Lighthouses of Samoa
The Samoan Islands are an archipelago of Polynesia in the South Pacific
Ocean. The islands were partitioned in 1900; the large western islands
of 'Upolu and Savai'i were assigned to Germany and the smaller eastern
islands to the United States. German Samoa, as it was called, was occupied
by troops from New Zealand early in World War I, in 1914. Renamed Western
Samoa, it remained under New Zealand administration until it became the
independent nation of Samoa in 1962. The eastern islands, American Samoa,
remain a U.S. territory.
The capital of independent Samoa is Apia, on the north coast of 'Upolu.
Aids to navigation in the country are maintained by the Maritime
Division of the Ministry of Works, Transport & Infrastructure.
Special thanks to Michel Forand for his research on Samoan lights.
ARLHS numbers are from the ARLHS
World List of Lights. Admiralty numbers are from volume K of the
Admiralty List of Lights & Fog Signals. U.S. NGA List numbers
are from Publication 111.
- General Sources
- A useful map posted on Wikipedia.
- * Apolima
- Date unknown. Active; focal plane 85 m (279 ft); three white flashes every
10 s. 7 m (23 ft) round metal tower with gallery, painted white. Stephan Petaia has a 2012 closeup photo,
Wikipedia has a view
of the island from the sea (at highest magnification the light can be seen
on the ridge at right), the light can also be seen in another view from the sea (click on the photo for magnification), and Google has a satellite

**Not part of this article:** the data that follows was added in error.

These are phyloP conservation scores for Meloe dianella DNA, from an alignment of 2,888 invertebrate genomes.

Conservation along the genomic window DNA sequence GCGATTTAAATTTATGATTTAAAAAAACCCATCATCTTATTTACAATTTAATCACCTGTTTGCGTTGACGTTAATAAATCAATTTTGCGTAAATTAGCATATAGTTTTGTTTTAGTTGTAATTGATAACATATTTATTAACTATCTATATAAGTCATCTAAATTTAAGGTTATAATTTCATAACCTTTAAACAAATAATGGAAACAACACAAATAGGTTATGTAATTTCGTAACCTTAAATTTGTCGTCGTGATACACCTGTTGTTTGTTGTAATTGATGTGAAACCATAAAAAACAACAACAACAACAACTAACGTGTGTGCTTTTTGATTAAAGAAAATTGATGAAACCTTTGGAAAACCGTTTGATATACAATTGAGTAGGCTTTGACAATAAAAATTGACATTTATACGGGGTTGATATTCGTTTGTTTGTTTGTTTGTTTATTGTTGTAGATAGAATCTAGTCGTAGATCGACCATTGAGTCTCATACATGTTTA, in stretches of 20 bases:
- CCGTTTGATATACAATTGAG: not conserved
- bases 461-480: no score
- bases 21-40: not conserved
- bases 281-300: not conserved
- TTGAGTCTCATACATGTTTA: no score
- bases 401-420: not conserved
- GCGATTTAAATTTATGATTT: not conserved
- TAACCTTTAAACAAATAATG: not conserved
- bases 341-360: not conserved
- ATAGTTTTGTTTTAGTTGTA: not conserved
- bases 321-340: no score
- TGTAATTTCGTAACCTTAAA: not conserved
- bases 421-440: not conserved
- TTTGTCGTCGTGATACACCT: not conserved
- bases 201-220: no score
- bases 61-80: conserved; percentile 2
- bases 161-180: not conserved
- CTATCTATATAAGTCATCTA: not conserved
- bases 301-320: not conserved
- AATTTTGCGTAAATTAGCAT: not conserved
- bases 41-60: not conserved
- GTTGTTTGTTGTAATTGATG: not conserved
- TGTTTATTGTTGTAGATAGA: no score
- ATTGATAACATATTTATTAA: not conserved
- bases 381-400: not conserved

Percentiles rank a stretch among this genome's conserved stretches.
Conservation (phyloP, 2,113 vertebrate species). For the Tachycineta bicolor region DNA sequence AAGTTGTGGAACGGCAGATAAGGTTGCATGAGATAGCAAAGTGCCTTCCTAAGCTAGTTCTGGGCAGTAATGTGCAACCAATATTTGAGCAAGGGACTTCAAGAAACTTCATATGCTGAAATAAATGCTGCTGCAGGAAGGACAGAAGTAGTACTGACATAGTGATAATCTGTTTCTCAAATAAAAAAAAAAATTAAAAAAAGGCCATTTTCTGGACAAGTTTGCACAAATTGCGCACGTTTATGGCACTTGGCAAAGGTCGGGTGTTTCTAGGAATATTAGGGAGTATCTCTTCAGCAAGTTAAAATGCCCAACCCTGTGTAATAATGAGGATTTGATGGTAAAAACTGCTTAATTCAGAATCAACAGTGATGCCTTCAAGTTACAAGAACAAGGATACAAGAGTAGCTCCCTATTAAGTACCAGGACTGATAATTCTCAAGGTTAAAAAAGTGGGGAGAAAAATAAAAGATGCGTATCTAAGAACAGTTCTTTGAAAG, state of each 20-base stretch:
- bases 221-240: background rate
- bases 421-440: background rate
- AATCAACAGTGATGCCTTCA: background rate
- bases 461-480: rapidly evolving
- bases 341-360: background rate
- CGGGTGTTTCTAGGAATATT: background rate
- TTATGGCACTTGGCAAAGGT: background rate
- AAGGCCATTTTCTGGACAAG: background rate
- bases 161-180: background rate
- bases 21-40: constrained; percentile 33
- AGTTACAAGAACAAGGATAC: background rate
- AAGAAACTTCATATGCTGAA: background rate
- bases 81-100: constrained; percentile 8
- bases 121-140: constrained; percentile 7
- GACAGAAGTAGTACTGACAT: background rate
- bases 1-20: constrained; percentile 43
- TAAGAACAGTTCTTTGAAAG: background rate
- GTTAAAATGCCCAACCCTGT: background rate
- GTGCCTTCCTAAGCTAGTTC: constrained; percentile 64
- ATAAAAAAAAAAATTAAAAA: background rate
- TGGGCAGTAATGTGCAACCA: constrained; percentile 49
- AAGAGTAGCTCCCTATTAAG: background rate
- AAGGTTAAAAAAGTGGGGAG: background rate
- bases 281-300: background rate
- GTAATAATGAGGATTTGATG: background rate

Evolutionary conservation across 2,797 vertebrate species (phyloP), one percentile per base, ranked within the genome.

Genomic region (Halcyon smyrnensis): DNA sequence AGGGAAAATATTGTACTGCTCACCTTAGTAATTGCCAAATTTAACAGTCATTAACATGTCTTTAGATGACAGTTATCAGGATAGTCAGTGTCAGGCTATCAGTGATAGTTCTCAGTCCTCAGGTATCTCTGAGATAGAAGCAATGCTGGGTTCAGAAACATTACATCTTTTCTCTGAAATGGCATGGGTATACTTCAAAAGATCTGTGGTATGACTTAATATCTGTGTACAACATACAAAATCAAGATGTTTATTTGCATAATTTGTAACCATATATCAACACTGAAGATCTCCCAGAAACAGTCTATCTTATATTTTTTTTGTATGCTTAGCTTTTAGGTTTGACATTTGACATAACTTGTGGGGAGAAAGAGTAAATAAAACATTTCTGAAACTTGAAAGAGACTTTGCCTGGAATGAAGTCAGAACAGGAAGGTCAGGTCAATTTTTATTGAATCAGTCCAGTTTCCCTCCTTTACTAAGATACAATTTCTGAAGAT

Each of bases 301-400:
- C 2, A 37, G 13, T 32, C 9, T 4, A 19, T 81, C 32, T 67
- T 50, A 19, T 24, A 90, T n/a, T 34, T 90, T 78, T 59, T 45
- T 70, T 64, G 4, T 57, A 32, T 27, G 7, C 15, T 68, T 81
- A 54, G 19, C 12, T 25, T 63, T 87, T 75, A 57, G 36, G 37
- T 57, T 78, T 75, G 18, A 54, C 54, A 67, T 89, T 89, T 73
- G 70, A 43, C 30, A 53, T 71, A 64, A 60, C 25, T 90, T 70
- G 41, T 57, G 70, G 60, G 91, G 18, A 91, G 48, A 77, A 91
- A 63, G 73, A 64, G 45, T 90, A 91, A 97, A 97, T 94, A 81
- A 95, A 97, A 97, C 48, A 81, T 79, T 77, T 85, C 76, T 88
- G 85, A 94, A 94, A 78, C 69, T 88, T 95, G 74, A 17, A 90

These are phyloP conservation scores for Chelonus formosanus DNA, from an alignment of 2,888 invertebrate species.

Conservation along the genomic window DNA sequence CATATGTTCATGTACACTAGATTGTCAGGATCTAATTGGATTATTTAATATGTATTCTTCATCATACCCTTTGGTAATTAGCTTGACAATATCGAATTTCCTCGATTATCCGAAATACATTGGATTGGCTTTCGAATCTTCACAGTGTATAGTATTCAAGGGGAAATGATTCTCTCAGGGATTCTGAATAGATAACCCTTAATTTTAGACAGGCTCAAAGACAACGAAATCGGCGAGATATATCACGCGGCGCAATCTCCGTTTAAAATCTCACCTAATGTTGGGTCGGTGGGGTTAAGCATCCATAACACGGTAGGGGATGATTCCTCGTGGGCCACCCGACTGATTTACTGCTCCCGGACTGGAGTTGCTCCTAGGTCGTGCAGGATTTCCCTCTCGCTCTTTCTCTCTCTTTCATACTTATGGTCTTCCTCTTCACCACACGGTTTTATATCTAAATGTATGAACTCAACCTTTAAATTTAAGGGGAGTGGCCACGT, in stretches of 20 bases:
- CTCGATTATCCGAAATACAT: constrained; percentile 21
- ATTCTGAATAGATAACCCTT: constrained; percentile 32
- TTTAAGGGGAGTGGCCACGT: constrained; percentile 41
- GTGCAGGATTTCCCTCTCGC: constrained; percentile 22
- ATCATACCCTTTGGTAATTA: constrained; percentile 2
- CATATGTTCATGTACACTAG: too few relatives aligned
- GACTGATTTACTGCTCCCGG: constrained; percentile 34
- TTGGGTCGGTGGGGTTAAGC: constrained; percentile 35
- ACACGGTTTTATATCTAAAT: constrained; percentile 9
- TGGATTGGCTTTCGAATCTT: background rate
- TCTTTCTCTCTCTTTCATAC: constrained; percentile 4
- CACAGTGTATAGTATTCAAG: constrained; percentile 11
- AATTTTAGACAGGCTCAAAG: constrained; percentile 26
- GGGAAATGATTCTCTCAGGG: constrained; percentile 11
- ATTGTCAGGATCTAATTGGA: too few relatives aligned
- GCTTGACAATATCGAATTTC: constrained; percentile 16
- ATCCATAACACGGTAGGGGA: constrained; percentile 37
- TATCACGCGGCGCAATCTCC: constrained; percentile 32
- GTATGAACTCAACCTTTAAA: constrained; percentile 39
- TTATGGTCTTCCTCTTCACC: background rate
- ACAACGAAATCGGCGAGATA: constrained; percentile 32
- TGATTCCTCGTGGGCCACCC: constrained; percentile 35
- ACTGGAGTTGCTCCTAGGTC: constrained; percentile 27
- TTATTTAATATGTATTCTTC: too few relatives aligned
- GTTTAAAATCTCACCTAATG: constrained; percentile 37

view. Apolima is an inhabited island in the center of the Apolima Strait,
which separates 'Upolu from Savai'i. The lighthouse is accessible from the one island village by a
trail that ends with a very long staircase; the view is worth the climb, according to at least one visitor. Island accessible only by boat. Site open, tower closed. Admiralty K4614; NGA 3140.
Apia Range Front Light, July 2008
copyright Kerstin C.; permission requested
- * Apia Range Front (2)
- Date unknown (station established 1888). Active; focal plane 16.5
m (54 ft); green light, 1.5 s on, 1.5 s off. 16 m (52 ft) steel post, painted with red and white horizontal bands, adjacent to a small
1-story equipment shelter. A photo is above right, the tower is at the
right in Amy and Turgay Yildizli's view from the sea, and Google has a satellite
view. This modern light replaced a 16.5 m (54 ft) wood tower that is still listed by NGA. Located on the waterfront
in front of the Samoan
Government Building. Site open, tower closed.
ARLHS SAM-001; Admiralty K4598; NGA 3112.
- * Apia Range Rear (2)
- Date unknown (station established 1888). Active; focal plane 67 m (220 ft);
white flash every 4 s. 6 m (20 ft) steel post, painted with red and
white horizontal bands, adjacent to a small 1-story equipment shelter. No
photo available, but Google has a satellite
view. Located on the lower slopes of Mt. Vaea south of Apia, about 1.2
km (3/4 mi) south of the front light. Site open, tower closed. Admiralty K4598.1;
- Date unknown. Active; focal plane 64 m (210 ft); white flash every
5 s. 3 m (10 ft) aluminum tower. No photo available, but Google has
view. Located atop Fanuatapu, a small island off the eastern tip
of 'Upolu. Accessible only by boat. Site status unknown. Admiralty K4594;
Information available on lost lighthouses:
Notable faux lighthouses:
- The Apia Clock Tower (about 1920) is often mistaken for a lighthouse. It is a fine daybeacon on the Apia waterfront, but as far as is known it never carried a navigation light. It was built as a memorial to Samoans who lost their lives fighting for Britain in World War I.
Adjoining pages: North: Kiribati | East: French
Polynesia | South: Tonga | West: Wallis
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Posted August 22, 2010. Checked and revised March 18, 2013.
Lighthouses: 3. Site copyright 2013 Russ Rowlett and the University of North
Carolina at Chapel Hill.